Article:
Monday, November 30, 2009

Oh Christmas tree! Curmudgeon tries -- and fails -- mostly -- to simplify his life

There's a Christmas tree lot that sets up every year on a vacant parcel near the el station that I use most mornings and I love the scent of the fresh pines -- but I can't see killing a perfectly good tree just to have that smell in the house for a month or so. We've always had an artificial Christmas tree at the Curmudgeon house.

We'd used the same tree now for a dozen years or more and it was getting to look more real with each passing year: The tree was shedding needles like crazy and its bald spots were getting bigger and more in need of tinsel and garland disguises.

Putting it up has been a big pain. I usually got stuck with putting on the lights. Putting on the lights does not mean just wrapping the strings around the tree boughs; it means untangling the strings, finding out which ones have decided to stop working in whole or in part, figuring out whether bulb replacement will resuscitate said string.... The process takes hours each year and usually results in my completely losing it at least once. Merry #$%*@!! Christmas, indeed.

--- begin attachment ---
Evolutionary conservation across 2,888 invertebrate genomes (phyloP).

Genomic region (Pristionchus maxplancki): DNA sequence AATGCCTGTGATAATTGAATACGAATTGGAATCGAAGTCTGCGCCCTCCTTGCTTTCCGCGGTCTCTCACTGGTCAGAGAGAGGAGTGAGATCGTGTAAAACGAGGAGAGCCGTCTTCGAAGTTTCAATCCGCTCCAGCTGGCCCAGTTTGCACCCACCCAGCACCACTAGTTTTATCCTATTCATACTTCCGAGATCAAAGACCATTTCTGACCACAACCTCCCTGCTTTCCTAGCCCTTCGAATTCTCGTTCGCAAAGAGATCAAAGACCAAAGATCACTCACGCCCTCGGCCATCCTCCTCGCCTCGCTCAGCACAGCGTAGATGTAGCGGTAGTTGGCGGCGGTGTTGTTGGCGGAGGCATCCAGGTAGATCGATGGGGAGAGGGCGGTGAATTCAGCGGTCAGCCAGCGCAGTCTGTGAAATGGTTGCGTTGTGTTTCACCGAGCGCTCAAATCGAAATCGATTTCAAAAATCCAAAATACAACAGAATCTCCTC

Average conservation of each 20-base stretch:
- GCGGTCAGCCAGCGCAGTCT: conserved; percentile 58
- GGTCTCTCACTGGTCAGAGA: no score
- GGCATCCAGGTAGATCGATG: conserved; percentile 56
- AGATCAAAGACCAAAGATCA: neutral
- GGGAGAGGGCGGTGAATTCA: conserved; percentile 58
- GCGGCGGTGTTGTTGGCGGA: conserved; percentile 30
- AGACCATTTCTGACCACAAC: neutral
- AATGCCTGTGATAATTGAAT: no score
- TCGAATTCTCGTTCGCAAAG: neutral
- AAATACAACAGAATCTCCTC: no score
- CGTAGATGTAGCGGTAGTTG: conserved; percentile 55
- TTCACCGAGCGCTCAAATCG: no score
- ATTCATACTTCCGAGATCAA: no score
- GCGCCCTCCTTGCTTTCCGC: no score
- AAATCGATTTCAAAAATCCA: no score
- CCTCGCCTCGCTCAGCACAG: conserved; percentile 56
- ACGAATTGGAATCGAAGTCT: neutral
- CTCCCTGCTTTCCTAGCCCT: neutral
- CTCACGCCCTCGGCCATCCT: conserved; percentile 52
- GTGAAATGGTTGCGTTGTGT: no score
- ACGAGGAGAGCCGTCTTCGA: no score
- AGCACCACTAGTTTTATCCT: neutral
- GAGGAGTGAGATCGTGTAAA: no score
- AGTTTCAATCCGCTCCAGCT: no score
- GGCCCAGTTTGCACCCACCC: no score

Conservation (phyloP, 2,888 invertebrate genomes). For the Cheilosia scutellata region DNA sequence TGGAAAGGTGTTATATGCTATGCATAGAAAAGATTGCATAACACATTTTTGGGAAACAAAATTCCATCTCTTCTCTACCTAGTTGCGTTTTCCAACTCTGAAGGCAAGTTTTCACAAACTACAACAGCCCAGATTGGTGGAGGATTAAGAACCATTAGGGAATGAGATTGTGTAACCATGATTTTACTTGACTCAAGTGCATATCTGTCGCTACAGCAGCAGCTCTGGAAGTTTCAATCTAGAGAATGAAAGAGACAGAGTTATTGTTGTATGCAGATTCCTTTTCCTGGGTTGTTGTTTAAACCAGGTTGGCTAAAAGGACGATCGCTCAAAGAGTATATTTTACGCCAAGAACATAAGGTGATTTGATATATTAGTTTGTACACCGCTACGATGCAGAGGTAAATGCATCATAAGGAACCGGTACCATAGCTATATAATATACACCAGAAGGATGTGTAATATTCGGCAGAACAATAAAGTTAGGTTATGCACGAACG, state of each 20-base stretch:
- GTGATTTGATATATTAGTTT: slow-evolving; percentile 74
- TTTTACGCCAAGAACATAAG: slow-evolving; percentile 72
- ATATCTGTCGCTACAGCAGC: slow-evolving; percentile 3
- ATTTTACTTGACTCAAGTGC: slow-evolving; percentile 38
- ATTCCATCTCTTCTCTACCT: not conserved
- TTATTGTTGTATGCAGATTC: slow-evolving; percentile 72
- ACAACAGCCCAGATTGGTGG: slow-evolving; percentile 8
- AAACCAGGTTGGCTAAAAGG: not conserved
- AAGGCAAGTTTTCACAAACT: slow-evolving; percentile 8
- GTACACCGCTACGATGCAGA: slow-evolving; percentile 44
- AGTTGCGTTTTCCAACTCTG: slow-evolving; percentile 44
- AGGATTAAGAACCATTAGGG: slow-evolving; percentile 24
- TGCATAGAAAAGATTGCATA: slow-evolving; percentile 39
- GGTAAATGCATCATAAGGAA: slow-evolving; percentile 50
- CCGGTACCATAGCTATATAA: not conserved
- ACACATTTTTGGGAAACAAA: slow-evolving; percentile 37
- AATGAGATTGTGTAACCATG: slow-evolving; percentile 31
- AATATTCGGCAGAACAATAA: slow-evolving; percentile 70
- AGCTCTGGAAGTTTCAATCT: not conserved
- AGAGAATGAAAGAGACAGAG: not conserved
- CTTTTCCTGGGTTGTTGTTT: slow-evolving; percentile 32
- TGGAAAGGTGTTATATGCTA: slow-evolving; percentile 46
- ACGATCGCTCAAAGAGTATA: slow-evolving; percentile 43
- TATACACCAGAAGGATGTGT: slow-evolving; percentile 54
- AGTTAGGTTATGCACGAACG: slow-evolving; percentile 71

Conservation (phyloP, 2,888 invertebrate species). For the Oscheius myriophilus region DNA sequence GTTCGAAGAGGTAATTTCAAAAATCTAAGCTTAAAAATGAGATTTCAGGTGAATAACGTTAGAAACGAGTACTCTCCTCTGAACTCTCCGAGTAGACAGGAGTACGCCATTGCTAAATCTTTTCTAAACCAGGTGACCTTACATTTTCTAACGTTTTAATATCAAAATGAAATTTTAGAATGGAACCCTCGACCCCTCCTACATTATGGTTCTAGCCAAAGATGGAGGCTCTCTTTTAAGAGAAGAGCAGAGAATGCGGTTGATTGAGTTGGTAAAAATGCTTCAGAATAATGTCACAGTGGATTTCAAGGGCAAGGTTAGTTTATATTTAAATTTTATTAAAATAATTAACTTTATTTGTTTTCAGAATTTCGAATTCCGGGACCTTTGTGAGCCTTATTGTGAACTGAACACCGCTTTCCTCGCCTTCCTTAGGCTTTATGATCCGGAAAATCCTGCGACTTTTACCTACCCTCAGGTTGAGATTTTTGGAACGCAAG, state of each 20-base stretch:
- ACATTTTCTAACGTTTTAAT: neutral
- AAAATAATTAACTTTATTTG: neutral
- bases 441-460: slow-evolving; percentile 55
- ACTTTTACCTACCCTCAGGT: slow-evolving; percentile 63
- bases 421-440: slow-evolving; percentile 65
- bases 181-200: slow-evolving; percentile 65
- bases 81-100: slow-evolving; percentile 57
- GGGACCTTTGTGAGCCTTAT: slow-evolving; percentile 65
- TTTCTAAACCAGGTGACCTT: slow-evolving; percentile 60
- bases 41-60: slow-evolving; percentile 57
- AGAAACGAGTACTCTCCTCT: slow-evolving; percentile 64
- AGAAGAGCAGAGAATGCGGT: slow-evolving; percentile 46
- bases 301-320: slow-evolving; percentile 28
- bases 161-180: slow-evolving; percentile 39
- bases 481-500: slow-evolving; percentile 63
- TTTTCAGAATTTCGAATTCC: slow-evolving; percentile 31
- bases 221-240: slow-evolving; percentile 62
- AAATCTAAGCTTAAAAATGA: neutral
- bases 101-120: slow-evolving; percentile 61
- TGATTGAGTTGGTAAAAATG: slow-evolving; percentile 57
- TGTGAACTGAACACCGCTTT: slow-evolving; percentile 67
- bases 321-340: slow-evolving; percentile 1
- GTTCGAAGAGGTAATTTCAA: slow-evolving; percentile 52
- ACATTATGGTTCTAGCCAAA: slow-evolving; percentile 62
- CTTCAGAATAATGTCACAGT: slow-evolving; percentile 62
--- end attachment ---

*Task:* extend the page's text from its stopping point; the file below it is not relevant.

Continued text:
And as much as I hate putting up the tree, Long Suffering Spouse hates taking it down more. Because she usually does it alone, despite pleas and entreaties to any of her children still in residence on or shortly after the Feast of the Epiphany.

Oh, yes, the kids: Our teenage and 20-something kids want the tree up and they want to tell stories about the ornaments (several of which they made as pre-schoolers), and they want to watch the annual ritual of old Dad losing it over yet another $%*!!@ string of lights that won't work -- or, better, that stops working when it is halfway on the %&@!!# tree. But the kids don't actually want to do things.

So Long Suffering Spouse and I have talked for a couple of years now about simplifying. Maybe we wouldn't put up a tree at all.

The center of our bay window in the Curmudgeon home is usually taken up by a large ficus tree in a pretty large basket. Last year I suggested that we decorate that instead of putting up our usual tree. I even found some red bows to put on the branches. My suggestion was overwhelmingly vetoed by the kids. The bows, however, are still on the branches.

A couple of weeks ago Long Suffering Spouse and I stopped by the neighborhood Walgreens to pick up our prescriptions. It was there that I saw the potential solution to our Christmas tree dilemma:

A Charlie Brown Christmas tree! Just like the tree in the photo, it came with a single, pathetic-looking red ornament and a wood base. And for $10 it seemed like a real bargain.

"You'll never get away with it," Long Suffering Spouse told me.

"I can try," I said.

We took the little tree home and hid it in the garage rafters where the 'regular' Christmas tree also resides in the offseason.